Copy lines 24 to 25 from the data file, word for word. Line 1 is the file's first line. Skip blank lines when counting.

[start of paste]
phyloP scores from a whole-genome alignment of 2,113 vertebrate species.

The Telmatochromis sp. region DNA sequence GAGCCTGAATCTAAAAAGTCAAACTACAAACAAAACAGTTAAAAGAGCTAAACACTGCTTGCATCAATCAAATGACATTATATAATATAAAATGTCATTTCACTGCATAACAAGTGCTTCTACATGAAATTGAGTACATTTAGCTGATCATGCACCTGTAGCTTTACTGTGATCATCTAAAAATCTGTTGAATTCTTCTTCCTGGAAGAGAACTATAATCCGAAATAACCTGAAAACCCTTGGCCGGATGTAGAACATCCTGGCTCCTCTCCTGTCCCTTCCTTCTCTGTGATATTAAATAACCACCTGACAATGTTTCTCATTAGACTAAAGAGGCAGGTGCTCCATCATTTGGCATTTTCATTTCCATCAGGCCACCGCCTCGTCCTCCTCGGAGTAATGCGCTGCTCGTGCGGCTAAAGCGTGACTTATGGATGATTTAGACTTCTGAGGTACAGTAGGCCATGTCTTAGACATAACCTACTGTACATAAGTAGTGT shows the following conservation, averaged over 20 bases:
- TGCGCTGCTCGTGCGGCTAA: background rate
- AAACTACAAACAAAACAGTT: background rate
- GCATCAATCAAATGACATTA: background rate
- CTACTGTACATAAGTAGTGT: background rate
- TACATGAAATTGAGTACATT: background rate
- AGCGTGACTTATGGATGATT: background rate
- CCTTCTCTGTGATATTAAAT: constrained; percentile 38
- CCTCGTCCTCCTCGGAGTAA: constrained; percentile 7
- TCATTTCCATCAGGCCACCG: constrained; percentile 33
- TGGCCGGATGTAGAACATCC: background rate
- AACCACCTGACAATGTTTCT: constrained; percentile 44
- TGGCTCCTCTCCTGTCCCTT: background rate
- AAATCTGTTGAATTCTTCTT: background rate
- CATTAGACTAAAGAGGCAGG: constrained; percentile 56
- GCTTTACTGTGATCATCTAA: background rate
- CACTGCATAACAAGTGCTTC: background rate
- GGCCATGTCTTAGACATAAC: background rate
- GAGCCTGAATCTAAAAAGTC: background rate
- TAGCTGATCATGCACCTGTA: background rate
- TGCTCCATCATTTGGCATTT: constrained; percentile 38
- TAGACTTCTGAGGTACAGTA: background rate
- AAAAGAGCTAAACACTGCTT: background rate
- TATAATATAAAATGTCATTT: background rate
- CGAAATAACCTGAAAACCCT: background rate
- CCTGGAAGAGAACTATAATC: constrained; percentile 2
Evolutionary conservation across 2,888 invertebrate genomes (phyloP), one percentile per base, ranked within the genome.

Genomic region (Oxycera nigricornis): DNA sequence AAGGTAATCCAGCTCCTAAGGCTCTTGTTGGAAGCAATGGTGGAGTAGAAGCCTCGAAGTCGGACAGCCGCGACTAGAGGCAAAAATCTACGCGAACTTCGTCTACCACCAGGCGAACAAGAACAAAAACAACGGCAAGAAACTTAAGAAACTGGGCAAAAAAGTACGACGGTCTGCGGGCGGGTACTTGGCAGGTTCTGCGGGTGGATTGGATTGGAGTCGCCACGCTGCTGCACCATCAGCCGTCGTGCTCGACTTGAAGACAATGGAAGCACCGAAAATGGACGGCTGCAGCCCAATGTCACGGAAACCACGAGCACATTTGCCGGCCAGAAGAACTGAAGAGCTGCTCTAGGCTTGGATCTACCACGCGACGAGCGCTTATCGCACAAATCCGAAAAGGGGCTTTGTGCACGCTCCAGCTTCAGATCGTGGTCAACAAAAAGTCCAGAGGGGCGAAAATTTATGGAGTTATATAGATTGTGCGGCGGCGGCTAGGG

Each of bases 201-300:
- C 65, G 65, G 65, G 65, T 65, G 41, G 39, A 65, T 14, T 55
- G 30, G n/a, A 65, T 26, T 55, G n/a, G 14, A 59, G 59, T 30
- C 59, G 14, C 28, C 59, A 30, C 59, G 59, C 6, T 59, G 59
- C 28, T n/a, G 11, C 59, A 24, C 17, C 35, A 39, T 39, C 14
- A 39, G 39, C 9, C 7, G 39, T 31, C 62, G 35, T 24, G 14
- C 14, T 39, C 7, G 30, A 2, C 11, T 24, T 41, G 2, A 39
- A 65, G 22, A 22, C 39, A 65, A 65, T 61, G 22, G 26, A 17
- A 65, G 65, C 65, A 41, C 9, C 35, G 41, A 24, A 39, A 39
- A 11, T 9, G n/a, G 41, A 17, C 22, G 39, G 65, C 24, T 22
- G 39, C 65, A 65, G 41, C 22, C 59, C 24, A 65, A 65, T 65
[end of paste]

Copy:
- AAAAGAGCTAAACACTGCTT: background rate
- TATAATATAAAATGTCATTT: background rate